A visit with the “lunatic fringe” of the Earhart saga

For those who think I lack a sense of humor about the Earhart disappearance, the following is submitted for your entertainment and edification. By way of the July 1995 edition of Bill Prymak’s Amelia Earhart Society Newsletter, this is a quaint little unattributed book review for Age of Heroes (Hastings House Publishers, 1993), by the legendary Henri Keyzer-Andre, that appeared in an otherwise undated April 1993 issue of the Naples (Fla.) Daily News.

In addition to its imaginative title, the cover of Age of Heroes is even more compelling, as its subtitle, “Incredible Adventures of a PAN AM Pilot and his Greatest Triumph, Unraveling the Mystery of Amelia Earhart,” promises readers the solution to our greatest aviation mystery. I had heard about this book a few times over the years, but just recently purchased it, brand new, for a few dollars on Amazon. Although I haven’t read it yet, I know the ending and am not recommending it to anyone interested in the Earhart case.

It doesn't get any more promising than this. Unfortunately, there's absolutely no substance underneath the stylish cover, and Keyzer-Andre reveals himself to be among the most gullible Westerners to ever visit Japan, as he fell prey to a whopper of a tale about the fate of Amelia Earhart, and dared to pass it to us as fact. This is precisely what Fred Goerner meant when he called a particular segment of Earhart authors "the lunatic fringe."

It doesn’t get any more promising than this. Unfortunately, there’s absolutely no substance underneath the stylish cover, and Keyzer-Andre reveals himself to be among the most gullible Westerners to ever visit Japan, as he fell prey to a whopper of a tale about the fate of Amelia Earhart, and dared to pass it to us as fact. This is precisely what Fred Goerner meant when he called a particular segment of Earhart authors “the lunatic fringe.”

Keyzer-Andre said he met Amelia Earhart in 1928 when he was 21, and three years later, Fred Noonan, at Pan Am’s Dinner Key operation building, when Noonan was Pan Am’s instructor in celestial navigation and Keyzer-Andre was beginning his pilot training. That’s about as far as we can safely tread when it comes to most of the claims in this article,  and Keyzer-Andre’s bio might be much embellished as well, as far as I know. 

I’ve seen very little that’s more convoluted and clueless than this mess, which begins as what appears to be a review of Age of Heroes, but immediately leaves its author and begins quoting from a retired Air Force Colonel.  It’s no mystery why this review wasn’t bylined. Who would want to take credit for it? Without further ado, here’s “Whatever Happened to Amelia Earhart.”

BILL PRYMAK’s S NOTE: To illustrate the enormous range of thinking that goes through men’s minds, the following might be construed as the OUTER LIMITS we have had come across our desk.

“Whatever Happened to Amelia Earhart?”

PALM BEACHAmelia Earhart was executed by the Japanese, who then used the advanced technology from her plane to perfect their WW II Zero fighters, according to a flight engineer who worked on Earhart’s aircraft. Henri Keyzer-Andre, Palm Beach resident and longtime pilot, discussed one of the great mysteries of the 20th century as he explains it in his autobiography, “Age of Heroes.”

The story is similar to one that has been told for years by Naples resident and retired USAF Colonel James “Dusty” Rhoades.” He said he has known since 1959 that Earhart and navigator Fred Noonan were shot and killed by the Japanese in the South Pacific, but not for plane parts.

“It was an espionage mission,” Rhoades said of Earhart’s reported attempt to circumnavigate the globe. “We do spy on people. That’s the way to stay alive.”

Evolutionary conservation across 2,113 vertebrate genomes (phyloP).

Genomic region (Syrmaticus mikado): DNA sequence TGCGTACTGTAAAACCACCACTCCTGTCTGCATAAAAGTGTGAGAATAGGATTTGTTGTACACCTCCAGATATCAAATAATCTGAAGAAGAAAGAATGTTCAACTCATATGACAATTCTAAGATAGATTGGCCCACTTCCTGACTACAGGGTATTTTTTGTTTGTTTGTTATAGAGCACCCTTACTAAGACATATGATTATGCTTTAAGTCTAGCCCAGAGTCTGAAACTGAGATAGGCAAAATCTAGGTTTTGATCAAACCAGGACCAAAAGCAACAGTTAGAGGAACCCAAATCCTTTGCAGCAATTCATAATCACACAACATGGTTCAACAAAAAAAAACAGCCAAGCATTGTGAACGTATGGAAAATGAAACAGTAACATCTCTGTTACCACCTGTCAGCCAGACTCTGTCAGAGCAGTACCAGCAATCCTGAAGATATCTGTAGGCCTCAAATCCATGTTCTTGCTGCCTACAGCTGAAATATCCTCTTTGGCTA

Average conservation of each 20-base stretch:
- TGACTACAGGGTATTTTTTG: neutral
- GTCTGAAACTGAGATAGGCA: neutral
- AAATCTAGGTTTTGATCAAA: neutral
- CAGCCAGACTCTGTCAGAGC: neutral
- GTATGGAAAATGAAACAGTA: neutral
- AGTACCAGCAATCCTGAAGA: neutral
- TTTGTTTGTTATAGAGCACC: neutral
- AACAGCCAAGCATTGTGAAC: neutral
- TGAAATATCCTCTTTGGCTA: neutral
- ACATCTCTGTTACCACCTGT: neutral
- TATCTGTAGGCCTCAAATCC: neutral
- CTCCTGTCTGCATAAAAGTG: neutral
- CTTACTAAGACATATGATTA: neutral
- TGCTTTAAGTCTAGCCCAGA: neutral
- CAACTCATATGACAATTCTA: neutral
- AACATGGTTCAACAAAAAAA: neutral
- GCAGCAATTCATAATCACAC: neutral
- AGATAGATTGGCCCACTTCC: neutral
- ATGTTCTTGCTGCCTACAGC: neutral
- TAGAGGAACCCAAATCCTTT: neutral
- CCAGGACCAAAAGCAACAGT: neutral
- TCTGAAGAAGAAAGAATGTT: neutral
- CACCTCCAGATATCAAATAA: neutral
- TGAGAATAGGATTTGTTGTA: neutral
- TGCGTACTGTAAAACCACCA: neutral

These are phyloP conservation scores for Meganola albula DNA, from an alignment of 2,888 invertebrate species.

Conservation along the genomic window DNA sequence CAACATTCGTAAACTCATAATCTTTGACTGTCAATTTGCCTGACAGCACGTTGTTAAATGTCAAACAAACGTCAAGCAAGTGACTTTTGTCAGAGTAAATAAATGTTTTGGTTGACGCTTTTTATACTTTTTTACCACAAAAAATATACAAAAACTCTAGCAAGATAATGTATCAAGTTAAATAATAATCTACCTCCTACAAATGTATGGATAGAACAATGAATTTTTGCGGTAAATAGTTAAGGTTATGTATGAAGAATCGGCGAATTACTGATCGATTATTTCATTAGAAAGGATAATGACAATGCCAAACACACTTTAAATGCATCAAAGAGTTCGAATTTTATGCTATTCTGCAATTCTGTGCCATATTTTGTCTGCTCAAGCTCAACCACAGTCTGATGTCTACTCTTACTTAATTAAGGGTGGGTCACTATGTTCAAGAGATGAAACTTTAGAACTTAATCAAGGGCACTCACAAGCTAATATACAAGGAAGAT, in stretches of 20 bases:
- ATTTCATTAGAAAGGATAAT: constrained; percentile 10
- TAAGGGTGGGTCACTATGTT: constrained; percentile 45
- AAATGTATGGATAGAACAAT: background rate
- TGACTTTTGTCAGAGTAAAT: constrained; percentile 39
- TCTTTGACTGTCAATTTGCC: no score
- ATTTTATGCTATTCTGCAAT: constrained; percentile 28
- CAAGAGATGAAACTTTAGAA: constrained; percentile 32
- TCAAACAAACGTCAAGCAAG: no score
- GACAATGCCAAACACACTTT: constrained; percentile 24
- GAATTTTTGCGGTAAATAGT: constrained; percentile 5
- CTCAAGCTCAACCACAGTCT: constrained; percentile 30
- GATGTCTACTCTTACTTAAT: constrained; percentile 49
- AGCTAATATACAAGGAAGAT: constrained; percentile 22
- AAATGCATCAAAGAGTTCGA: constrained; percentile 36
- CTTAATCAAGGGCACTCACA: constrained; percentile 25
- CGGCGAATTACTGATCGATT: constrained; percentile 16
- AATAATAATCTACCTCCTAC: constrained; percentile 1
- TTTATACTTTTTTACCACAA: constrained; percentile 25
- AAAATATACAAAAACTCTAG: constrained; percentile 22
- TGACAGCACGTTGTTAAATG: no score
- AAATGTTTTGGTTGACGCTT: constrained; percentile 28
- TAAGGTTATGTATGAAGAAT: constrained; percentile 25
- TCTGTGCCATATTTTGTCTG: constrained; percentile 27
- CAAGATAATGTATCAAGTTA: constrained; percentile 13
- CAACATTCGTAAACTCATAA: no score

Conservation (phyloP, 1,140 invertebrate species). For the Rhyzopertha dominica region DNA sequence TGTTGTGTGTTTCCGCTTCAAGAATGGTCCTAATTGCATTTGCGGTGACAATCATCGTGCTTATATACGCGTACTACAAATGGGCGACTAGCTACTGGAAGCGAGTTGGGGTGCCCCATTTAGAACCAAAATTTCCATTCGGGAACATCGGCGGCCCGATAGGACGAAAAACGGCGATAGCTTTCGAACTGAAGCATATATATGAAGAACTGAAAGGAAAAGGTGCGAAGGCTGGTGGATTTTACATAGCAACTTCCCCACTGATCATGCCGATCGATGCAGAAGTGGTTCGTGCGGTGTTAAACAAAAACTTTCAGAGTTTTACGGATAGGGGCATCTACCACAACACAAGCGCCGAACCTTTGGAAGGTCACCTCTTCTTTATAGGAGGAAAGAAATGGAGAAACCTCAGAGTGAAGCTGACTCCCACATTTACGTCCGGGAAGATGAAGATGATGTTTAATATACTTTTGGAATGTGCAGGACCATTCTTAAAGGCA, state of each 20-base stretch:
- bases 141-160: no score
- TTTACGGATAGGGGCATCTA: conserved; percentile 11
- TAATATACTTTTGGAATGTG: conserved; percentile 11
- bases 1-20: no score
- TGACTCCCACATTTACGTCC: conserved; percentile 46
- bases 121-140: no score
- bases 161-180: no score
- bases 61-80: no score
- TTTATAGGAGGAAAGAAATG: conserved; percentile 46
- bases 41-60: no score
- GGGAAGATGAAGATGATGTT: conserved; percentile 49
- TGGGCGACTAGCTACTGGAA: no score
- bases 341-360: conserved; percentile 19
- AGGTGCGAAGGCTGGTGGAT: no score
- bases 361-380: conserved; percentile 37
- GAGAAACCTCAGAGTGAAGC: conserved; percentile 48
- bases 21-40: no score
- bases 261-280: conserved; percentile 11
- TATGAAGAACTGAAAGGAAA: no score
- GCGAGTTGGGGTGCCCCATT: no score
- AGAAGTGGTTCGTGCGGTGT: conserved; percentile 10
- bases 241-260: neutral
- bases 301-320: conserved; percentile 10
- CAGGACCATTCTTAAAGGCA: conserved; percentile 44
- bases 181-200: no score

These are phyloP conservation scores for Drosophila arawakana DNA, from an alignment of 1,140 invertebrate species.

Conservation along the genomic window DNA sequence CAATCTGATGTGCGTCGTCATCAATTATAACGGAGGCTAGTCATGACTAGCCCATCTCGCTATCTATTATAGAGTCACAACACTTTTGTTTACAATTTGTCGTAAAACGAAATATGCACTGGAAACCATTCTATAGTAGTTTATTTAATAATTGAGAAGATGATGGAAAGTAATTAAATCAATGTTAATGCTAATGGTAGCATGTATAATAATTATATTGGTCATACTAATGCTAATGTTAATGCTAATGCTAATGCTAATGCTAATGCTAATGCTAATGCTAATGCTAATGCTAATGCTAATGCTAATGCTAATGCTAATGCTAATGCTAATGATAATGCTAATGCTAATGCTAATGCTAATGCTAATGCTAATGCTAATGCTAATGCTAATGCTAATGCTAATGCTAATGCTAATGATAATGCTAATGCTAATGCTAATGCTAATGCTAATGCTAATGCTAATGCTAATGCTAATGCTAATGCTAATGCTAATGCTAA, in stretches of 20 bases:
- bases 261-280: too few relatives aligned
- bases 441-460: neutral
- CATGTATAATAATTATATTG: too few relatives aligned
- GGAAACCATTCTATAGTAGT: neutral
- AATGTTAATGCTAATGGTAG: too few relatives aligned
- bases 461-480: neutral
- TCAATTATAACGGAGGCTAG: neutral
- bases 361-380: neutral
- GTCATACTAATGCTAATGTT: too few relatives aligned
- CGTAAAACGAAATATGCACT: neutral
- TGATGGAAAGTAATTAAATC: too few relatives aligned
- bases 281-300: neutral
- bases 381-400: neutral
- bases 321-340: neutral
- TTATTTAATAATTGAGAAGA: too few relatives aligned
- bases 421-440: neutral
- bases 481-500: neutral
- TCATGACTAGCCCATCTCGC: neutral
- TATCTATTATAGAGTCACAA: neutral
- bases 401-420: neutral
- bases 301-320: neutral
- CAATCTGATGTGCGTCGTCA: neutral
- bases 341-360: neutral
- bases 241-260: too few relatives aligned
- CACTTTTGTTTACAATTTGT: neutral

Keyzer-Andre’s book says two lieutenants in the Japanese navy broke into Earhart’s radio frequency during the 1937 flight, and guided her into a trap on the island of Nonouti, where Japan had a base. Earhart and Noonan were killed and their bodies burned, to hide all traces. Keyzer-Andre said Earhart’s final words were, “Oh, mother”.

Rhoades, a 28-year veteran of military tours in Japan, Korea and China, said a Japanese general he befriended after WWlI told him a different story. Instead of being lured to Nonouti in the Gilbert Islands, Earhart crashed just to the northwest in the Marshall Islands after running out of fuel during a storm, and losing radio contact with a U.S. submarine tracking her mission.

Author Henri-Keyzer Andre, at age 86, in front of his wall of fame at his Palm Beach, Fla. home circa 1993. Keyzer-Andre may well have been a fine pilot in the early years of Pan American Airways, but an expert on the Earhart disappearance, he is not.

Author Henri-Keyzer Andre, at age 86, in front of his wall of fame at his Palm Beach, Fla. home circa 1993. Keyzer-Andre may have been a fine pilot in the early years of Pan American Airways, but an expert on the Earhart disappearance? Well, you decide, dear reader. 

The Japanese army captured and court-martialed the injured Earhart and Noonan, sentencing them to death tbr spying on the Japanese fortification of Pacific islands prior to the war, Rhoades said. The pair was brought before a firing squad, with Noonan standing tied to a post, and Earhart tied to a chair because she could not stand.

One day in 1959, while having lunch at a Japanese golf club, Rhoades said the Japanese general who told the story, Minouru Genda, introduced him to tile man who commanded the firing squad.

Rhoades said he does not know what became of Earhart’s plane after the crash, but does know it was equipped with a state-of-the-art engine built especially for the US Navy by Lockheed. But the plane was badly damaged, and the Japanese, who had spies in the US during the war, would not need to capture Earhart in order to learn about her plane.

“I was a good friend with Gen. Genda at the time,” Rhoades said. “I believed the things I heard because they had no reason to lie to me.” (End of review.)

Nothing is so firmly believed as that which is least known . . .

Bill Prymak’s closing comment is spot on, but these wise words originally came from the pen of Michel de Montaigne (Michel Eyquem, lord of the manor of Montaigne, Dordogne) (28 February 153313 September 1592) who was an influential French Renaissance writer, generally considered to be the inventor of the personal essay.


13 responses

  1. As I read additional perspectives on Earhart’s and Noonan’s final days, I am reminded of the “mystery” of Jimmy Hoffa’s disappearance. It seems in both cases, there is no end to the number of individuals with “good information and sources” who “know” the “truth” … and are willing and even excited to enlighten the rest of us with their findings. Interestingly, in both cases the missing persons seemed to have been in exactly the wrong place at the wrong time. Perhaps this is at least the one irrefutable fact on which all can agree.